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BRACE Grant To Aid In Sally Recovery


Recovery efforts from Hurricane Sally one year ago will continue, for the next two years, thanks to a new grant to BRACE (The Be Ready Alliance Coordinating for Emergencies.)

Totaling $300,000, the grant, from the Florida-Bahamas Synod of the Evangelical Lutheran Church, is what BRACE CEO Michelle Luckett calls critical, in the face of the need that remains from Sally’s rampage — which she terms “still pretty significant.”

“BRACE has conducted 315 needs assessments, and the unmet need for construction repairs, for those cases alone, is a little over $4 million,” said Luckett. “In our community, a little bit over $600,000 has been raised towards recovery efforts. So there’s quite a bit of a gap.”

The grant allows BRACE to continue purchasing building materials and bringing in volunteers for labor.

“BRACE has a mission to work with low-income residents,” Luckett said. “As well as those residents who did not have insurance or residents who had insurance (and) received FEMA assistance, but there’s a gap between the repair cost what they have received.”

Low-income families get first dibs, then as many others as possible. Luckett says the most prevalent damage to houses is to roofs — either wind damage or debris, such as uprooted trees, hitting them. The biggest lesson out of Sally for BRACE, she adds, is the ability to strengthen their case-management program.

Michelle Luckett BRACE.png
Michelle Luckett, BRACE CEO

“The funding for that program has been done through the state of Florida instead of FEMA; we’ve utilized the Displaced Workers Grant,” said Luckett. “It’s the first time it has been utilized in the way that we’re using it, in placement of personnel to run the case management program."

Besides the financial flaming hoops BRACE is navigating, Mother Nature has also thrown somebody checks: Hurricane Ida and Tropical Storm Nicholas dumping torrential rain on the Panhandle.

“Especially with the rain that we’ve had over the last week and a half or so,” Luckett said. “Folks that are still having tarps on their roofs, or having issues with debris. These types of weather events just exacerbate that problem and make it worse.”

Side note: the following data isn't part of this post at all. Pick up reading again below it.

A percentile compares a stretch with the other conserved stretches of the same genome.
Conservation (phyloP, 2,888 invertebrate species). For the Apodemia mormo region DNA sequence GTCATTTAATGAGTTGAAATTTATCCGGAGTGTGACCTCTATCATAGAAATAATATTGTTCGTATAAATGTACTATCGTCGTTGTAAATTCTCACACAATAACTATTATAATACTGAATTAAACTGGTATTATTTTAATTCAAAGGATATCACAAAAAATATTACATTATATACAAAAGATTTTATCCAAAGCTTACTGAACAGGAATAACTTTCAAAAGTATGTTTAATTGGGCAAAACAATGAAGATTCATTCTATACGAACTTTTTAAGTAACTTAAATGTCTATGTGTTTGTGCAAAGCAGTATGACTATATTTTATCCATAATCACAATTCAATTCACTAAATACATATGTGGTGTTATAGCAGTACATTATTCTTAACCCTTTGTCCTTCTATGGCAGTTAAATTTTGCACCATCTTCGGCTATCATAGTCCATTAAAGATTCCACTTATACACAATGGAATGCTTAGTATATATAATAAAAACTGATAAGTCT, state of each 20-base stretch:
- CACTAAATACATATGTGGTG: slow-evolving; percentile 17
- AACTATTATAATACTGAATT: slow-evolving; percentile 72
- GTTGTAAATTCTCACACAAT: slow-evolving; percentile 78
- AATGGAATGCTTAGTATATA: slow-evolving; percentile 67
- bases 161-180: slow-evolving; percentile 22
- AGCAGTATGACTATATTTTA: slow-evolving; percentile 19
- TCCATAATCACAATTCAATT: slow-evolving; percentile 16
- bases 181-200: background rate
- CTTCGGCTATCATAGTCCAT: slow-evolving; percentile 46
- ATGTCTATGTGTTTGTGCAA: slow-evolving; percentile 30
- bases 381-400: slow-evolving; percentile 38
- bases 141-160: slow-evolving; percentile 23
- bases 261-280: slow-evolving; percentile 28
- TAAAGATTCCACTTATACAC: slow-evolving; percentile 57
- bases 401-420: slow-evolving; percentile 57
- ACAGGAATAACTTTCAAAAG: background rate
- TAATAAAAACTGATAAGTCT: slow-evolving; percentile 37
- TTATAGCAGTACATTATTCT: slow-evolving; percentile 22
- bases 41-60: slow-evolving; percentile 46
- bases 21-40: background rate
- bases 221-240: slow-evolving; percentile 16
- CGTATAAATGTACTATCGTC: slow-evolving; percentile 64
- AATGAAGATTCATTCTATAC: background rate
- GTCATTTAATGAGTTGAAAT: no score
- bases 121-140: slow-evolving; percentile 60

If nothing else, the work on houses damaged by Hurricane Sally is dispelling rumors that all damage related to that storm has been cleared up. Not even close, says Luckett, who adds most of the recovery work can’t be seen from the street.

“The tarps may be gone, but that’s just because the roof has been repaired; but when you have roof damage, you’re going to have water damage your ceiling,” she said. “You may have mold that then requires the removal of drywall. You may have electrical issues, you may have flooring issues. I can assure you that there is plenty of work still to be done.”

To apply for assistance in-home repairs related to Hurricane Sally from BRACE, CEO Michelle Luckett says the first step is to contact them. Applicants will then speak to an intake specialist.

“We’ll then do an over-the-needs assessment and we’ll talk about the kind of damage you’ve got; then from there, you’ll be assigned to a case manager,” said Luckett. “That case manager will then come out and meet with you, review the damage, and then see if the repairs you have are something we might be able to help with.”

The time frame for completion will vary, from roughly six weeks to five months, depending on the amount of work that needs to be done and the available funding. There's also a waiting list.

"And the kicker for us right now is that the funding is beginning to dwindle, but we are in the process of working through that waitlist," Luckett said. "I am working on bringing in another case manager because we still have plenty of people that need help. So, the more I can get resources in, then the more clients we can help."

More information is available at bereadyalliance.org

Dave came to WUWF in September, 2002, after 14 years as News Director at the Alabama Radio Network in Montgomery, Mobile and Birmingham and a total of 27 years in commercial radio. He's also served as Alabama Bureau Chief for United Press International, and a stringer for the Birmingham Post-Herald.